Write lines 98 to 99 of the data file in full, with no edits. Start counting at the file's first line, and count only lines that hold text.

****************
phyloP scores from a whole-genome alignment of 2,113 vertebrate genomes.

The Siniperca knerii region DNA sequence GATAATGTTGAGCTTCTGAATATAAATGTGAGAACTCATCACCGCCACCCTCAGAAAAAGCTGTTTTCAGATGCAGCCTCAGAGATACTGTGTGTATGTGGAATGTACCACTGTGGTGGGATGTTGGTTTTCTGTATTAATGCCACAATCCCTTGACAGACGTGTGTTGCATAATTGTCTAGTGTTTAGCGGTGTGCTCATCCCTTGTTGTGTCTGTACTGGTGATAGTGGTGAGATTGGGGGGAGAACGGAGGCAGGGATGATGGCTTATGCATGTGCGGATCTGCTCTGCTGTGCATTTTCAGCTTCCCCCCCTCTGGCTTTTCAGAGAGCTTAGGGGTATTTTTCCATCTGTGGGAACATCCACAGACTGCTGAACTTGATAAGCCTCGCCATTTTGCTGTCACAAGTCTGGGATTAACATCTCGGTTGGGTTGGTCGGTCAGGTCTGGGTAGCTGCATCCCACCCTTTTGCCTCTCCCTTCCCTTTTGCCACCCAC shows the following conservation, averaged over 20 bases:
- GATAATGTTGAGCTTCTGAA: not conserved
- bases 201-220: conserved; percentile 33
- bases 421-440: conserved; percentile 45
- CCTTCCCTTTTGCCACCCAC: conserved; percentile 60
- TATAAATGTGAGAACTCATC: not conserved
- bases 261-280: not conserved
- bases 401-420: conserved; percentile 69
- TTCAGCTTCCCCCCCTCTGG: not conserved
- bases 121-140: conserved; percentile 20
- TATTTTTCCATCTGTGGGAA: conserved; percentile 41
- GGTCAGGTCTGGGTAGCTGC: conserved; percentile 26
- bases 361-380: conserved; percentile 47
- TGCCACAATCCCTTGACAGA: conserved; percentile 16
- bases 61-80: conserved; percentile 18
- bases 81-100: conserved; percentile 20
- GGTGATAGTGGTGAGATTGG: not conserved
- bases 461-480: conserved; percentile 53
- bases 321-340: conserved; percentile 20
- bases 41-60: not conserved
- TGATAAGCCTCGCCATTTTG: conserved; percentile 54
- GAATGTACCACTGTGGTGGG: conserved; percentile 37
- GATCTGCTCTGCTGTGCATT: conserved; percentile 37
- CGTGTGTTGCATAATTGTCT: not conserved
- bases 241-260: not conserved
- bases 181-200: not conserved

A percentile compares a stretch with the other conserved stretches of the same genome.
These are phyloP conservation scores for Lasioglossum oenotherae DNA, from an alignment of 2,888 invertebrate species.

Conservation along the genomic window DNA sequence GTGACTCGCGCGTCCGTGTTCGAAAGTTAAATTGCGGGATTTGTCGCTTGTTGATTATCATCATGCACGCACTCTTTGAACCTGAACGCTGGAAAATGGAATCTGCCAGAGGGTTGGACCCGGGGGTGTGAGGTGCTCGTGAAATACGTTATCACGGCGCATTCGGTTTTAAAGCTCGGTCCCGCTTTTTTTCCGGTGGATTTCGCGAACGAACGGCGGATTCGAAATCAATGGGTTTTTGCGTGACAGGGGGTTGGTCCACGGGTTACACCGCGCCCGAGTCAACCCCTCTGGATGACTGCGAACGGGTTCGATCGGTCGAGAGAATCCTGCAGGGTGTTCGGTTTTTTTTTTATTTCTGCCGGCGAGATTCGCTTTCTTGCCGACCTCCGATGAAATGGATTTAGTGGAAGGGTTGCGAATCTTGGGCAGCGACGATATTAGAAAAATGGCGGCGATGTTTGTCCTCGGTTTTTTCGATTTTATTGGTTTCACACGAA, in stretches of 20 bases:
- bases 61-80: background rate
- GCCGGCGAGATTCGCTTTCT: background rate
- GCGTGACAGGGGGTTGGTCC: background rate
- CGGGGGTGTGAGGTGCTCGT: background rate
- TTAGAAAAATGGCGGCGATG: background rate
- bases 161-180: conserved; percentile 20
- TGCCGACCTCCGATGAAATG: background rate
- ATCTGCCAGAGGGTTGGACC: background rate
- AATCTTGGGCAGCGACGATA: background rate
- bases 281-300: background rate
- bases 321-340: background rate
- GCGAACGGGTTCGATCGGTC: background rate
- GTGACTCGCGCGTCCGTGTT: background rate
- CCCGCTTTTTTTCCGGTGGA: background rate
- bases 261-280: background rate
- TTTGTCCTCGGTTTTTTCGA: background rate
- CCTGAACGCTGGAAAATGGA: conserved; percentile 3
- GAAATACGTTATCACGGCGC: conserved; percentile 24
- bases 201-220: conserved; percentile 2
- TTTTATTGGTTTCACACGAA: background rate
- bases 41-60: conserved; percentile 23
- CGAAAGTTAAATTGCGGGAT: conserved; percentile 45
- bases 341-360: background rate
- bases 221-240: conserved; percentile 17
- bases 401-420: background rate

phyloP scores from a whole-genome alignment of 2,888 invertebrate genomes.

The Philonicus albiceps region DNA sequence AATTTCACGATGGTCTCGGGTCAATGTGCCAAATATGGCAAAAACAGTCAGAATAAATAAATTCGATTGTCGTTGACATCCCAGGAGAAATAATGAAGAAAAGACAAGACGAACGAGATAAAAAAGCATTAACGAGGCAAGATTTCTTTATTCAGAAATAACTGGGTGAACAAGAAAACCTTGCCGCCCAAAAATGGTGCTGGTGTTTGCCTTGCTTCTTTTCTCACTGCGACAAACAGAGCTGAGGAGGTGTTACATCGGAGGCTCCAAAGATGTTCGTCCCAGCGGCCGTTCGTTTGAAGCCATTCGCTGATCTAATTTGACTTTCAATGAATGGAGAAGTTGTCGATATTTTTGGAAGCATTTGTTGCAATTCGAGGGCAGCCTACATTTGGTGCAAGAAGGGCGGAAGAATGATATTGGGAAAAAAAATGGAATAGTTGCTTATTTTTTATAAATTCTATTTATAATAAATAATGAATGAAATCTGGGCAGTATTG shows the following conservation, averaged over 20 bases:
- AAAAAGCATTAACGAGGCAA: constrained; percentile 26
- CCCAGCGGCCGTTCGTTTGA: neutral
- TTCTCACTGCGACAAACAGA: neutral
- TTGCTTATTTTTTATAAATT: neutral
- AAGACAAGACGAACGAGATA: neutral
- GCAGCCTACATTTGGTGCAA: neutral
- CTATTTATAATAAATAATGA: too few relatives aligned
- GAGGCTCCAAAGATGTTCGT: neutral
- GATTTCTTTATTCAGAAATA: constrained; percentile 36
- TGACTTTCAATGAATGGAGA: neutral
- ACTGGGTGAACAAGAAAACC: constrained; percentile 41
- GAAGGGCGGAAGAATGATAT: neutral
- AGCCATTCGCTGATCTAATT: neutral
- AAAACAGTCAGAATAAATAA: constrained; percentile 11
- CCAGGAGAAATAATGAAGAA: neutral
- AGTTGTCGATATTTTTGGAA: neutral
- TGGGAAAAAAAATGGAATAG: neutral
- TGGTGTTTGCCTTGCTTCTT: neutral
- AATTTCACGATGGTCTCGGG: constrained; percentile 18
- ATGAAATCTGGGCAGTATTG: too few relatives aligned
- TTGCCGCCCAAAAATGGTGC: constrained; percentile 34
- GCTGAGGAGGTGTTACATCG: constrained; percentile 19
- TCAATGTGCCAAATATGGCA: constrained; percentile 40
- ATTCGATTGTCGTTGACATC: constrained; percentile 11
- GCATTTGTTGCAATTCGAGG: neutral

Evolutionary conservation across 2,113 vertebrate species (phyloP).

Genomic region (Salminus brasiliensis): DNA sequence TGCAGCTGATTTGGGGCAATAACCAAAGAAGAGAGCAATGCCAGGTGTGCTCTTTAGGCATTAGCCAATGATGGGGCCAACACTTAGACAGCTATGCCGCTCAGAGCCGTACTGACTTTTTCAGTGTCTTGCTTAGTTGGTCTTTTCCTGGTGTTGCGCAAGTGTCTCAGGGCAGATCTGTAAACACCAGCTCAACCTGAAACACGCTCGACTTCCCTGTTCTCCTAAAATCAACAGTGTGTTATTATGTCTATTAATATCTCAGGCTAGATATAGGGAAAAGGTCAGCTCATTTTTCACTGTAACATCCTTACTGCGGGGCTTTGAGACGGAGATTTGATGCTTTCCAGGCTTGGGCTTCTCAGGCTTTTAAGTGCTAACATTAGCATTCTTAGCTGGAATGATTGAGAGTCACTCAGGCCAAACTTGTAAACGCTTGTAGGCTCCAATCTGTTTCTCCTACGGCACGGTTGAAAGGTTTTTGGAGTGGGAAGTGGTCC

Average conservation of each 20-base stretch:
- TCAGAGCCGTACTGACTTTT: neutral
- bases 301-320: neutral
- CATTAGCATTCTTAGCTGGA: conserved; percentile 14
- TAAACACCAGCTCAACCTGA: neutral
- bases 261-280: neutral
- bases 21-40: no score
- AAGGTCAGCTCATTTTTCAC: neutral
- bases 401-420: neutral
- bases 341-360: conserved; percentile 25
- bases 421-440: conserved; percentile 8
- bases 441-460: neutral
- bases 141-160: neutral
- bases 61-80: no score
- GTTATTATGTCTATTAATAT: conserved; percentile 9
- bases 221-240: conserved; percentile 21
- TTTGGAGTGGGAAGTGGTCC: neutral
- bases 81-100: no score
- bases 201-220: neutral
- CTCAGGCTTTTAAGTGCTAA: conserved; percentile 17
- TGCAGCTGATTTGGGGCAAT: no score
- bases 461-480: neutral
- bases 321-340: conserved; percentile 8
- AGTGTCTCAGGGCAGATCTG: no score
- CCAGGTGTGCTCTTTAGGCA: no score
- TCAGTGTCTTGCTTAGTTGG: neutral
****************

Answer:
- bases 61-80: no score
- GTTATTATGTCTATTAATAT: conserved; percentile 9